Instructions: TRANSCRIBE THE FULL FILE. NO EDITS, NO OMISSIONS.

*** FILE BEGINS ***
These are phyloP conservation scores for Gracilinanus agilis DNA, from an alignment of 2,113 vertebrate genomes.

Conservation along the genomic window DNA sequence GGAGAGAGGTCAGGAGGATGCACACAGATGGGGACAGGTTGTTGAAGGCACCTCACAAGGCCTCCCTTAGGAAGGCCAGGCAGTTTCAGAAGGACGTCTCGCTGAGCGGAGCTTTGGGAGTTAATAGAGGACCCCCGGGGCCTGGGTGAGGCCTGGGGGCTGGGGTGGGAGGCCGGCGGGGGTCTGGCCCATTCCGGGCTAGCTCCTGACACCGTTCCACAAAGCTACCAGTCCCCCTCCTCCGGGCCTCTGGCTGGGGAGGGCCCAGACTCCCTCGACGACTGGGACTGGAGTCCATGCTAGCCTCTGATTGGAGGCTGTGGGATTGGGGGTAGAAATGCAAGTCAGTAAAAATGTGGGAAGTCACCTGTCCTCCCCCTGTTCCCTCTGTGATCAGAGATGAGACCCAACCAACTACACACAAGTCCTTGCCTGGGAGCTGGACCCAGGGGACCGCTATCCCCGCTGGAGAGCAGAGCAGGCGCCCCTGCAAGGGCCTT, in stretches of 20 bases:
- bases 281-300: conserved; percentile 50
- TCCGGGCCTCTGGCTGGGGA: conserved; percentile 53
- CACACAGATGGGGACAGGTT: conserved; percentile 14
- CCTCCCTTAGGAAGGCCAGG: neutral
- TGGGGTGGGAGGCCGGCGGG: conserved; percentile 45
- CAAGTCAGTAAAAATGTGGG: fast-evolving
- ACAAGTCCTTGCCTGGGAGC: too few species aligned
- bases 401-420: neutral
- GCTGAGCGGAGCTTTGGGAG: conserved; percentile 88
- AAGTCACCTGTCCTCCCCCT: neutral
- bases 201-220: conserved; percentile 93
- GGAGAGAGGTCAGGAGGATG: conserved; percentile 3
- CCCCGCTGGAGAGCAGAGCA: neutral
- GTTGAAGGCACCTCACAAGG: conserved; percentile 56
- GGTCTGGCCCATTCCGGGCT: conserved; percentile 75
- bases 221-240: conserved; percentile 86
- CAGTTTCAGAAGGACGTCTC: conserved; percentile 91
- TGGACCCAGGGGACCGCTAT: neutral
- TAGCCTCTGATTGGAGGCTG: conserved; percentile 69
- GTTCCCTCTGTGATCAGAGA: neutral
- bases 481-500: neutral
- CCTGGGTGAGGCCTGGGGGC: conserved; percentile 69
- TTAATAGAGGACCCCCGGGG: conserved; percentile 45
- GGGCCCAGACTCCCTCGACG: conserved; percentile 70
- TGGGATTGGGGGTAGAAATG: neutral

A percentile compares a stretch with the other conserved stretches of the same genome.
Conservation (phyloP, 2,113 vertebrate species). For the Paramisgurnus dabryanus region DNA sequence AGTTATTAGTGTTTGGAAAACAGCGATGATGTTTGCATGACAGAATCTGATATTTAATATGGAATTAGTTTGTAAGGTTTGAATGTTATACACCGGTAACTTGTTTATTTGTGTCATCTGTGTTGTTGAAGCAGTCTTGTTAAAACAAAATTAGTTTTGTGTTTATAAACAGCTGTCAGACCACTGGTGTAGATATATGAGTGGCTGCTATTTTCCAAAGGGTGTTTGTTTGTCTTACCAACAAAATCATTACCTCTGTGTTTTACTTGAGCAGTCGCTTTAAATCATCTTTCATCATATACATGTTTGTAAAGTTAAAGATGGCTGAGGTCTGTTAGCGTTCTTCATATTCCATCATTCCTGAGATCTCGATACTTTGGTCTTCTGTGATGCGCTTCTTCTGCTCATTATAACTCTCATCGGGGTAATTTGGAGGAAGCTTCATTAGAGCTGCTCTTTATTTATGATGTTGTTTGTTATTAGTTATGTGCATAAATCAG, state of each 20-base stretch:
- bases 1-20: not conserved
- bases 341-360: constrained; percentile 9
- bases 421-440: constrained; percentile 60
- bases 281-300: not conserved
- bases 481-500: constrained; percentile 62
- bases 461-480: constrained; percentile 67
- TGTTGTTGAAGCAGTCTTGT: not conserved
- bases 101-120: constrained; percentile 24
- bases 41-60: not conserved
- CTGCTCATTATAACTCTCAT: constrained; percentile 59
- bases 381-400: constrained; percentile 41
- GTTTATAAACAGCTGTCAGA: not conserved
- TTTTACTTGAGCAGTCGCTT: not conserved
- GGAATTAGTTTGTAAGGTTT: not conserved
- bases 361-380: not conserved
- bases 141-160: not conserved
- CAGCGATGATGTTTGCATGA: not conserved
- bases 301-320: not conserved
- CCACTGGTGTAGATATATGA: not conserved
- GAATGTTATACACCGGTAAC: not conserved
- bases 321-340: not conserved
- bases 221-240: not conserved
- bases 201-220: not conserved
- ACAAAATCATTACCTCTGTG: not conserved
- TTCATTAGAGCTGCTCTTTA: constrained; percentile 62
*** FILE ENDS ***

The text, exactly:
These are phyloP conservation scores for Gracilinanus agilis DNA, from an alignment of 2,113 vertebrate genomes.

Conservation along the genomic window DNA sequence GGAGAGAGGTCAGGAGGATGCACACAGATGGGGACAGGTTGTTGAAGGCACCTCACAAGGCCTCCCTTAGGAAGGCCAGGCAGTTTCAGAAGGACGTCTCGCTGAGCGGAGCTTTGGGAGTTAATAGAGGACCCCCGGGGCCTGGGTGAGGCCTGGGGGCTGGGGTGGGAGGCCGGCGGGGGTCTGGCCCATTCCGGGCTAGCTCCTGACACCGTTCCACAAAGCTACCAGTCCCCCTCCTCCGGGCCTCTGGCTGGGGAGGGCCCAGACTCCCTCGACGACTGGGACTGGAGTCCATGCTAGCCTCTGATTGGAGGCTGTGGGATTGGGGGTAGAAATGCAAGTCAGTAAAAATGTGGGAAGTCACCTGTCCTCCCCCTGTTCCCTCTGTGATCAGAGATGAGACCCAACCAACTACACACAAGTCCTTGCCTGGGAGCTGGACCCAGGGGACCGCTATCCCCGCTGGAGAGCAGAGCAGGCGCCCCTGCAAGGGCCTT, in stretches of 20 bases:
- bases 281-300: conserved; percentile 50
- TCCGGGCCTCTGGCTGGGGA: conserved; percentile 53
- CACACAGATGGGGACAGGTT: conserved; percentile 14
- CCTCCCTTAGGAAGGCCAGG: neutral
- TGGGGTGGGAGGCCGGCGGG: conserved; percentile 45
- CAAGTCAGTAAAAATGTGGG: fast-evolving
- ACAAGTCCTTGCCTGGGAGC: too few species aligned
- bases 401-420: neutral
- GCTGAGCGGAGCTTTGGGAG: conserved; percentile 88
- AAGTCACCTGTCCTCCCCCT: neutral
- bases 201-220: conserved; percentile 93
- GGAGAGAGGTCAGGAGGATG: conserved; percentile 3
- CCCCGCTGGAGAGCAGAGCA: neutral
- GTTGAAGGCACCTCACAAGG: conserved; percentile 56
- GGTCTGGCCCATTCCGGGCT: conserved; percentile 75
- bases 221-240: conserved; percentile 86
- CAGTTTCAGAAGGACGTCTC: conserved; percentile 91
- TGGACCCAGGGGACCGCTAT: neutral
- TAGCCTCTGATTGGAGGCTG: conserved; percentile 69
- GTTCCCTCTGTGATCAGAGA: neutral
- bases 481-500: neutral
- CCTGGGTGAGGCCTGGGGGC: conserved; percentile 69
- TTAATAGAGGACCCCCGGGG: conserved; percentile 45
- GGGCCCAGACTCCCTCGACG: conserved; percentile 70
- TGGGATTGGGGGTAGAAATG: neutral

A percentile compares a stretch with the other conserved stretches of the same genome.
Conservation (phyloP, 2,113 vertebrate species). For the Paramisgurnus dabryanus region DNA sequence AGTTATTAGTGTTTGGAAAACAGCGATGATGTTTGCATGACAGAATCTGATATTTAATATGGAATTAGTTTGTAAGGTTTGAATGTTATACACCGGTAACTTGTTTATTTGTGTCATCTGTGTTGTTGAAGCAGTCTTGTTAAAACAAAATTAGTTTTGTGTTTATAAACAGCTGTCAGACCACTGGTGTAGATATATGAGTGGCTGCTATTTTCCAAAGGGTGTTTGTTTGTCTTACCAACAAAATCATTACCTCTGTGTTTTACTTGAGCAGTCGCTTTAAATCATCTTTCATCATATACATGTTTGTAAAGTTAAAGATGGCTGAGGTCTGTTAGCGTTCTTCATATTCCATCATTCCTGAGATCTCGATACTTTGGTCTTCTGTGATGCGCTTCTTCTGCTCATTATAACTCTCATCGGGGTAATTTGGAGGAAGCTTCATTAGAGCTGCTCTTTATTTATGATGTTGTTTGTTATTAGTTATGTGCATAAATCAG, state of each 20-base stretch:
- bases 1-20: not conserved
- bases 341-360: constrained; percentile 9
- bases 421-440: constrained; percentile 60
- bases 281-300: not conserved
- bases 481-500: constrained; percentile 62
- bases 461-480: constrained; percentile 67
- TGTTGTTGAAGCAGTCTTGT: not conserved
- bases 101-120: constrained; percentile 24
- bases 41-60: not conserved
- CTGCTCATTATAACTCTCAT: constrained; percentile 59
- bases 381-400: constrained; percentile 41
- GTTTATAAACAGCTGTCAGA: not conserved
- TTTTACTTGAGCAGTCGCTT: not conserved
- GGAATTAGTTTGTAAGGTTT: not conserved
- bases 361-380: not conserved
- bases 141-160: not conserved
- CAGCGATGATGTTTGCATGA: not conserved
- bases 301-320: not conserved
- CCACTGGTGTAGATATATGA: not conserved
- GAATGTTATACACCGGTAAC: not conserved
- bases 321-340: not conserved
- bases 221-240: not conserved
- bases 201-220: not conserved
- ACAAAATCATTACCTCTGTG: not conserved
- TTCATTAGAGCTGCTCTTTA: constrained; percentile 62